6 ft. In this zone, the temperature and conductivity are lower indicating that this is a zone of significant groundwater flow. This corresponds to a zone of fractured bedrock immediately below the overburden soil. A soil mixed cutoff was built but it did not penetrate the fractured bedrock where most of the flow was taking placed. The low conductivity values at the bottom of the borehole are associated with presence of sediments left during drilling inside the pipe. Figure 3. Temperature and Conductivity Profile at Dam in Wyoming Conductivity: Similar to water temperature, conductivity is a good natural tracer that can provide valuable information when evaluating leaks in dams and reservoirs. This is because, as in the case of temperature, reservoirs also develop saline stratification and therefore deep waters exhibit higher salinity contents than water in upper layers. Measurements of conductivity in the reservoir, boreholes, and leaks are strongly recommended during the first stages of dam leakage investigations. It is common to obtain temperature and conductivity measurements simultaneously during the same campaign because both parameters are usually measured using the same instrument. The thermoconductivity probe is typically used to measure both the temperature and conductivity. The measurements of conductivity are performed in the reservoir, boreholes, and leaks located downstream of the dam. In the reservoir, the measurements of vertical profiles of conductivity should be included in the program to investigate the salinity stratification. When submerged springs discharge high salinity waters, they will probably accumulate in 790 Collaborative Management of Integrated Watersheds

7 the deep parts of the reservoir. However, the opposite situation can also be found. These possible scenarios are described in detail by Plata and Araguás (2002). Conductivity of the reservoir waters shows great variation with time and space. Frequently, reservoir waters show seasonal variations of conductivity with lower salinity water during the rainy period and higher salinity during the dry periods. These seasonal variations are often related to the origin of the water. During rainy periods, most of the water entering the reservoir is associated with surface runoff water and thus the salinity is lower. On the other hand, during dry periods the relative contribution of groundwater into the river will be higher and therefore, the salinity of the water entering the reservoir can be much higher. These variations can be of interest in the investigation of hydraulic connections between reservoir, boreholes, and leaks downstream of the dam. This is obtained by correlating the peaks in conductivity in the reservoir, boreholes, and leaks. Figure 4 shows the results of the conductivity survey obtained at Boney Falls in Michigan. The conductivity of the reservoir waters range between 145 μs/cm at the surface, and 152 μs/cm at the bottom. The conductivity at three springs (leaks) located downstream of the dam were 151 μs/cm, 147 μs/cm, and 154 μs/cm, respectively. The conductivity measurements provided valuable information allowing formulation of hypothesis for the interconnection of the reservoir water and the water emanating at the leaks. Figure 4. Results of Conductivity Surveys at Boney Falls, Michigan Conductivity measurements of saline tracers can also be used for determination of types and magnitudes of groundwater flows in boreholes, measurements of flow in open Prevention and Detection of Leakage 791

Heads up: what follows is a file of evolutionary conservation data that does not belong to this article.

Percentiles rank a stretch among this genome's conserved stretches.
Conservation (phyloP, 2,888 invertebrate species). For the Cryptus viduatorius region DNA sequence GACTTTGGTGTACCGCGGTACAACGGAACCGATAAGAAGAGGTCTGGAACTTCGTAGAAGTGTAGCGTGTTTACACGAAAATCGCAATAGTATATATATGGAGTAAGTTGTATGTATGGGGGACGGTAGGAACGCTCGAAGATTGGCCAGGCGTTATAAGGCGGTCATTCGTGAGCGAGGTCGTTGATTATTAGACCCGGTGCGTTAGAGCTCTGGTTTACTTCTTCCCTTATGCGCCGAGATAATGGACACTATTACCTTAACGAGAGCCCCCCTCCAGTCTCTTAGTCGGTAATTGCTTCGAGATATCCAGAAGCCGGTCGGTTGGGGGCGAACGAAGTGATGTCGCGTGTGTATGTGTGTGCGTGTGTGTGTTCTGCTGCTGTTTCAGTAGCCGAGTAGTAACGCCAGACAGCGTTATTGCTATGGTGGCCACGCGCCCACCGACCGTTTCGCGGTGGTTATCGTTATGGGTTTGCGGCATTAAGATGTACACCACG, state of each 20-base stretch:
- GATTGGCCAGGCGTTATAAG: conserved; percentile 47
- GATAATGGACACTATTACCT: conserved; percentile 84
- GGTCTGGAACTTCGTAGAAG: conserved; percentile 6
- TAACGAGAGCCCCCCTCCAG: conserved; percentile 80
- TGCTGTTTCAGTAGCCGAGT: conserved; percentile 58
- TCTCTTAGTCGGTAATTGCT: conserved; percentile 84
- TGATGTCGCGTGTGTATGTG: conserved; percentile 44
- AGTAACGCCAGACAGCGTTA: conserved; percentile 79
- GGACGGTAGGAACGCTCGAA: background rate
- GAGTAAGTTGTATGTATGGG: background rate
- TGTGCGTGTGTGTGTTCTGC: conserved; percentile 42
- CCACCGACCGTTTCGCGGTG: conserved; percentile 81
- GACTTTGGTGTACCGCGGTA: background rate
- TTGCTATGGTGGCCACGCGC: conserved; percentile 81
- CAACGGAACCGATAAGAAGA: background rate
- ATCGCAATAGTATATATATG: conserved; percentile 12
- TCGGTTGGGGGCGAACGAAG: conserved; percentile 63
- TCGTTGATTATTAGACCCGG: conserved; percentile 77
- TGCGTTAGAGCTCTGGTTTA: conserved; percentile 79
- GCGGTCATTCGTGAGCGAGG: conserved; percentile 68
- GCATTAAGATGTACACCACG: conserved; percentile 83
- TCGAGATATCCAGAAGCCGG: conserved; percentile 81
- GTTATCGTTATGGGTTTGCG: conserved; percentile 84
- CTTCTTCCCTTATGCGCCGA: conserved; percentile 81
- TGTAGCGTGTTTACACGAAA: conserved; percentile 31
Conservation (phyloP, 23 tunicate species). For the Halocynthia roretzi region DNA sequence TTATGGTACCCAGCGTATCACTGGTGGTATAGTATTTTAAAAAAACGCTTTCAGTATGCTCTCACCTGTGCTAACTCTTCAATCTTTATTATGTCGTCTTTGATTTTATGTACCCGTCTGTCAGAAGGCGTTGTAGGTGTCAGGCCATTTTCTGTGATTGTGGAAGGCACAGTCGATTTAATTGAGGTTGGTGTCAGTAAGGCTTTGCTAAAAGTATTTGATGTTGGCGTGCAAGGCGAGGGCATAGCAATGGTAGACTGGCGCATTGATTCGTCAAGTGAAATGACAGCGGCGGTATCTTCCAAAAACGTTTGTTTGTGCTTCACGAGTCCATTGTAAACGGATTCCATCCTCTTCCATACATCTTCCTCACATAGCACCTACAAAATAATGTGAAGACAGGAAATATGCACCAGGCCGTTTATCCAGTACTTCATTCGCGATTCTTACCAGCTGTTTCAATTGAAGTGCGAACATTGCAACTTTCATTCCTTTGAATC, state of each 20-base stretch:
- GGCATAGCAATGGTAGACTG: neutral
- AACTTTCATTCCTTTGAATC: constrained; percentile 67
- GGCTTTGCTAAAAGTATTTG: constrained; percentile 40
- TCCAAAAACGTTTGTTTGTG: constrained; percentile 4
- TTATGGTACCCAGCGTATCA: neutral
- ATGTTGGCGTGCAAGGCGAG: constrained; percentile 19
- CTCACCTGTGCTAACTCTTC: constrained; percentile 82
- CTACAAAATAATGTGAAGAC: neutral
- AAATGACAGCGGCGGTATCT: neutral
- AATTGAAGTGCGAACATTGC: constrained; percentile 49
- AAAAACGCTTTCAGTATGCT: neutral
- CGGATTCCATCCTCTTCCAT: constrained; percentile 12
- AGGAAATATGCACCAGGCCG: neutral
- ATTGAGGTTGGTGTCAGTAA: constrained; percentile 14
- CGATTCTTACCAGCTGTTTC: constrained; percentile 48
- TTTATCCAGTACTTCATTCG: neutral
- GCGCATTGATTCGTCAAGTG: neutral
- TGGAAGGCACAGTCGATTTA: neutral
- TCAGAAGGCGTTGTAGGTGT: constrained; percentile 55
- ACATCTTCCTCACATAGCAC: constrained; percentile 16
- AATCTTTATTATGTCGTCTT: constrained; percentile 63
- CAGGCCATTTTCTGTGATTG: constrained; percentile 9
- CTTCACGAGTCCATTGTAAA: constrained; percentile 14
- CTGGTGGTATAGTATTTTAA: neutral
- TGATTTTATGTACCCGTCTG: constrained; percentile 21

8 channels and springs, and the renewal rate of water in small water bodies. Details regarding these applications are described in detail by Plata and Araguás (2002). If important changes in conductivity are found between water samples collected in the reservoir, boreholes, and leaks, the next step is to perform chemical analyses to identify the ions responsible for those changes. Chemical analyses can provide valuable information regarding the change of the conductivity. Chemical Composition: The results obtained from temperature and conductivity measurements are improved by measuring the major chemical components of water. It is recommended to perform chemical analyses of major components by sampling the most representative waters in the study area during the initial stage of investigations as well as when important variations of the leakage regime occur and changes in conductivity are observed. Chemical composition of water provides additional information on its origin and geochemical evolution, facilitating the differentiation between reservoir and aquifer waters or a mixture of those waters. Chemical composition testing is often complemented with tools such stable isotopes which are also discussed herein. By comparing the chemical composition of the reservoir water and the water emerging at the leaks, valuable information is obtained regarding the lithological composition of the rock formation through which the emerging water is flowing. Additionally, seasonal changes in the chemical composition of the water can be used for investigating the dynamic characteristics of the groundwater feeding the leaks. This includes determination of transit times and evaluation of storage capacity of rock formation. The major dissolved components of water are: Anions: chloride (Cl ), sulphate (SO 4 = ), nitrate (NO 3 ), bicarbonate (HCO 3 ), and carbonate (CO 3 = ) Cations: sodium (Na + ), potassium (K + ), calcium (Ca ++ ), and magnesium (Mg ++ ) Special sampling collection techniques and quality checks of the laboratory tests results are required to validate the data. Details regarding the sampling collection techniques and quality checks on the laboratory data are discussed in detail by Plata and Araguás (2002). The results of the chemical analyses are typically illustrated in form of vertical column diagrams such as Piper, Schöller, and Stiff. Figure 5 shows the results of chemical composition on relevant samples at Borde Seco Dam in Venezuela in terms of the Stiff diagram. They correspond to samples taken at the reservoir and creeks or seeps downstream of the dam. It can be seen from Figure 5 that the shape of the Stiff diagram clearly indicates that samples M6, M8, and M9 have chemical compositions similar to the reservoir water whereas the rest do not. This information allowed differentiation in the 792 Collaborative Management of Integrated Watersheds